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Saturday, February 8, 2014

Guest post from George O'Connor, author of The Olympians series + GIVEAWAY | Aphrodite Blog Tour

Anyone who knows me (and probably most of you, who internet-know me) knows that when it comes to mythology, I'm always down. From the time I was a very small child, I've just eaten it up, thanks to healthy doses of things like Clash of the Titans, Conan/Red Sonja, The Beastmaster, Hercules/Xena, etc., etc. (ie, all of the things that my dad and I watched OVER AND OVER, much to the chagrin of my mom). Can't get enough.
So of course, I was more than happy to have George O'Connor, author of the graphic novel series, The Olympians, stop by to chat with us about the latest installment, Aphrodite: Goddess of Love - and give YOU a chance to win a copy!
Enjoy and good luck! =)

Hi, all you Book Rat-ifiers, my name is George O’Connor and I’ll be your guest blogger for today. I’m making a blogcrawl in celebration of my new book Aphrodite: Goddess of Love and the good ratfolks at Book Rat have been kind enough to lend me their platform. Aphrodite is the sixth volume of Olympians, an ongoing graphic novel series that I write and draw which retells classic Greek Myth, one deity at a time.
Book Rat is my eighth stop on my Aphrodite blogcrawl, and I try to draw inspiration on what to write (because most of my hosts have rather foolhardily allowed me to choose my topic of rumination—bwahahaha…) from either the blog’s mission statement or title. Now, Book Rat, that’s pretty evocative to be sure, but of what? Rats don’t feature all that much into Greek mythology (I guess because this was in the days before the Norway rat swept over the world to its current level of prominence). The only Olympian with any sort of rat connection I can really think of is Apollo, both due to his role in bringing plagues and in protecting harvests from locusts and rats. But that’ snot fun to write, and besides we’re here to talk about Aphrodite.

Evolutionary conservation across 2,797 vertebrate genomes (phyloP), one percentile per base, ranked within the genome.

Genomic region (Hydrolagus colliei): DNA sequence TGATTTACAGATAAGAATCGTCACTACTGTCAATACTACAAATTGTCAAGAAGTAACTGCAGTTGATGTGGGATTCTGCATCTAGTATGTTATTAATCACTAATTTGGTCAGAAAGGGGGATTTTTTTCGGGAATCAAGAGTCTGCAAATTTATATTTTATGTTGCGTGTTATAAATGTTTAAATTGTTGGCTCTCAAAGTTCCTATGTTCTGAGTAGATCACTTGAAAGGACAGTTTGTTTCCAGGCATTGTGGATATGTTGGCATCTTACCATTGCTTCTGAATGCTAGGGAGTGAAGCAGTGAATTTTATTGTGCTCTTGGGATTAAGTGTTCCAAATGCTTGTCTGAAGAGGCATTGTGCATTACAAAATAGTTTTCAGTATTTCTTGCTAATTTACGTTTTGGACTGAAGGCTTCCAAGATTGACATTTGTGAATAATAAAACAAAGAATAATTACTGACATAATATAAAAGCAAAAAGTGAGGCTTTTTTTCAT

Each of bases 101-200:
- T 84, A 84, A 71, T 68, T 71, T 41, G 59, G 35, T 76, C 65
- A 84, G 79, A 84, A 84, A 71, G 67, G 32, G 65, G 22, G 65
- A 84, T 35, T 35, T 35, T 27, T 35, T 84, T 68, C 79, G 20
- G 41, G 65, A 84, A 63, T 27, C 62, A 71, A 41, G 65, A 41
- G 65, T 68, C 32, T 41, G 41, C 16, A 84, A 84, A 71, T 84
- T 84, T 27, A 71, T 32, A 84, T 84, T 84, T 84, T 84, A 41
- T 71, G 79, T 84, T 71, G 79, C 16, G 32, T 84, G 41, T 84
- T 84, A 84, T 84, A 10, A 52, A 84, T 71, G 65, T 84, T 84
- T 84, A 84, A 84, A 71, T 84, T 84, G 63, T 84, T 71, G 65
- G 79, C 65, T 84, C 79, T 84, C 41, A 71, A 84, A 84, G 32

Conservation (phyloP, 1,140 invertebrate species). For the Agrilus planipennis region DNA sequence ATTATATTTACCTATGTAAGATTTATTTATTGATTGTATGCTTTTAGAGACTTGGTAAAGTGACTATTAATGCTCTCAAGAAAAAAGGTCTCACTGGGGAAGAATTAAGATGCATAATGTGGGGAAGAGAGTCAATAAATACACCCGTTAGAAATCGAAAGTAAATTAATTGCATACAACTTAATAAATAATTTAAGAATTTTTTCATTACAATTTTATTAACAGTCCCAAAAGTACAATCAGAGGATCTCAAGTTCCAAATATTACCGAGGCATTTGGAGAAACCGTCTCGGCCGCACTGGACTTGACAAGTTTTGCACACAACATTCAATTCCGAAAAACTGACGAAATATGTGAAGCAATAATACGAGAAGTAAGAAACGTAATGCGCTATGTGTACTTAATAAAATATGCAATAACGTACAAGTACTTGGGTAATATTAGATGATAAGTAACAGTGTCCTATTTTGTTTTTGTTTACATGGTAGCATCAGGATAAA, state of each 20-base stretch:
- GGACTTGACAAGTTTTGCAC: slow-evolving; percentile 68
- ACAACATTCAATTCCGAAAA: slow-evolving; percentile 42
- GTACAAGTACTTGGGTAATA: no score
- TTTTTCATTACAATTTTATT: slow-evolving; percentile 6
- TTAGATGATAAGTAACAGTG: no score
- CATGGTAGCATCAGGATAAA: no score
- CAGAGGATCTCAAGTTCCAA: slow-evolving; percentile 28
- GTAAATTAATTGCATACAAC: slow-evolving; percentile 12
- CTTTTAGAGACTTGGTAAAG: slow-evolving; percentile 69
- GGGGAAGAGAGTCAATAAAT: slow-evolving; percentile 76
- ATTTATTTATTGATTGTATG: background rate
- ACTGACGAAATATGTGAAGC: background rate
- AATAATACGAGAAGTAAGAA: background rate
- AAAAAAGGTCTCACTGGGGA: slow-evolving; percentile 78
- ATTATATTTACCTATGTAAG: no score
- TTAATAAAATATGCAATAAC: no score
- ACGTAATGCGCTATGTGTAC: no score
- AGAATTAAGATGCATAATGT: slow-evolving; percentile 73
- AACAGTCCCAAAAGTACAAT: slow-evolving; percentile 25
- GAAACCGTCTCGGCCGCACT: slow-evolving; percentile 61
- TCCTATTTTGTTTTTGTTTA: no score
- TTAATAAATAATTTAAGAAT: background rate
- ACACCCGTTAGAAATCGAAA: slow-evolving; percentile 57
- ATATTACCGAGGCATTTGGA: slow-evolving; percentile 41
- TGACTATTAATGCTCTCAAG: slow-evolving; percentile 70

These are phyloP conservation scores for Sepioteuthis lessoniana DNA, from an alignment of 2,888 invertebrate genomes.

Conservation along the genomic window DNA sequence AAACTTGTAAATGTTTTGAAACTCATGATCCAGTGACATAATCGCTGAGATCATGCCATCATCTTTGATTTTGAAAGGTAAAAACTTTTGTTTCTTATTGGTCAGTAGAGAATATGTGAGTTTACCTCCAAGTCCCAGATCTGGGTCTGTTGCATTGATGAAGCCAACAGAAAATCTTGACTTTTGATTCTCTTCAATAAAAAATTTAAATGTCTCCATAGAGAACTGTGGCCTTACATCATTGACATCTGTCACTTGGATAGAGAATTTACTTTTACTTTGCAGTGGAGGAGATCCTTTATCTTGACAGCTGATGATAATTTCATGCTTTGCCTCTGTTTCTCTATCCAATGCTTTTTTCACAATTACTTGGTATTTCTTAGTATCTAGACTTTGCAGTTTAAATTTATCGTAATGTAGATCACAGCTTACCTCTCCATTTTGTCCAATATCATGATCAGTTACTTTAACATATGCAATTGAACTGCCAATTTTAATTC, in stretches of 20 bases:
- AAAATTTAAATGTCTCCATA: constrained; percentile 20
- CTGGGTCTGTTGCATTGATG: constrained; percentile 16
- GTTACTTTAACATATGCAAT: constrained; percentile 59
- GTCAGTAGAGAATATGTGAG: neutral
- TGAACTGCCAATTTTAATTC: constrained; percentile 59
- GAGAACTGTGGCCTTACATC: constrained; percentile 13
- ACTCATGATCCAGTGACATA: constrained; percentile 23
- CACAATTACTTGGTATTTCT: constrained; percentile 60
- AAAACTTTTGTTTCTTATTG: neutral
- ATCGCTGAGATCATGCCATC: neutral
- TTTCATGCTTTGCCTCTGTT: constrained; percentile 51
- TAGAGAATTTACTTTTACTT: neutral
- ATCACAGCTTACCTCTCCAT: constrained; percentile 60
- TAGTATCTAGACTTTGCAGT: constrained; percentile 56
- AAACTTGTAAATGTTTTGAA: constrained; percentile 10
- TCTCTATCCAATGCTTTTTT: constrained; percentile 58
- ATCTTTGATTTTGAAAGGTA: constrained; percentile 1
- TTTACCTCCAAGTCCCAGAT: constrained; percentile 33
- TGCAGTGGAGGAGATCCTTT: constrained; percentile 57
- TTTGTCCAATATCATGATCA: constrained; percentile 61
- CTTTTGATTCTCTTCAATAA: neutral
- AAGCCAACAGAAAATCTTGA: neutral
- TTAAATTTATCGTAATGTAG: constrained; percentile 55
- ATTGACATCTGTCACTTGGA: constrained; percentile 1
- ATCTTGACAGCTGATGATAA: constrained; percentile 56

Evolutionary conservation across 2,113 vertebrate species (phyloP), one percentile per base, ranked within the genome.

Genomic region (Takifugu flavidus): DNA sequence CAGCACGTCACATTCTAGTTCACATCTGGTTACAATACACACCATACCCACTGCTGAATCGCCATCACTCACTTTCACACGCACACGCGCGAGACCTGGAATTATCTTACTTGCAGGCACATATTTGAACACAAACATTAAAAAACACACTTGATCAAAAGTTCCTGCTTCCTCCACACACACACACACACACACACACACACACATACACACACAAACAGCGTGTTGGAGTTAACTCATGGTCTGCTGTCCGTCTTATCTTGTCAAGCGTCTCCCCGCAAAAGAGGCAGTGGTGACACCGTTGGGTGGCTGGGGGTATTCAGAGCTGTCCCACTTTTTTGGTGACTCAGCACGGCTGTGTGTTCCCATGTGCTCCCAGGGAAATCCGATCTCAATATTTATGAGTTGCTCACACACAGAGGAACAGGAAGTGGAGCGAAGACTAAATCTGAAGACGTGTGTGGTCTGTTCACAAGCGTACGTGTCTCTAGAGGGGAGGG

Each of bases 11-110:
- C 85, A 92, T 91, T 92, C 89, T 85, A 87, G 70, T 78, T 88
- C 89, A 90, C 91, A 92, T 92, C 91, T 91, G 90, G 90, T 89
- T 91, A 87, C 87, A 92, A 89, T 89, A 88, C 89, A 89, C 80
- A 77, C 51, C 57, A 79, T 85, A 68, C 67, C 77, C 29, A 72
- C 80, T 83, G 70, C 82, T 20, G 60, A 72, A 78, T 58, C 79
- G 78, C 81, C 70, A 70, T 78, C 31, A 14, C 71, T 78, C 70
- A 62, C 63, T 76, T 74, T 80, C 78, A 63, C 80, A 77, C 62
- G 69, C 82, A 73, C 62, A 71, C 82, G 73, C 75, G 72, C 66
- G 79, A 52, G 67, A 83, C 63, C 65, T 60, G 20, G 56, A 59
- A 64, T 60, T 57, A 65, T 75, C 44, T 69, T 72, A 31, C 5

So, I thought, extending my brain, what other connotation does ‘rat’ have, besides the larger mouse-like mammal? Before we go any further, I do want to say that I like rats. I have a few friends with pet rats, and they’re delightful and affectionate animals. AS a New Yorker, there are many times that I have been entertained by their antics, running around in the subways.  Rats, by which I mean the rodents, are good people. Which I say, because of course, a rat is also a term for a decidedly bad type of person.  A dis-trustworthy, unreliable, sneaky type of person. NOT THE SORT OF PERSON ANYONE ASSOCIATED WITH THIS BLOG WOULD EVER, EVER BE CONFUSED WITH.
Aphrodite is not a rat. She’s a being of pure love, literally. She has had her share of affairs and certainly that involved sneaking around, but that’s because, as a being of pure love, she has a lot of love to share. Human morality doesn’t apply to Olympians Gods. If it did, the myths sure would be a lot more dull, and I certainly would have a lot less readers.  No the ‘rat’ in Aphrodite is none other than Zeus, King of the Gods himself.
At this point I invite the reader to take an examination of the cover of Aphrodite: Goddess of Love with me. Front and center is the beauteous Goddess of Love herself, holding aloft the golden apple, her prize for winning the Judgment of Paris. Beneath her winged son Eros (Cupid), her lovely attendants the Charites give their adulation; ion the right side, Athena and Hera, her competition in the Judgment of Paris, look on scowlingly. And there, behind Hera, is Zeus himself. The dirty look on his wife’s face is nothing compared to the look on his. Additionally, he has his back turned to Aphrodite, a sure sign of his displeasure. But why?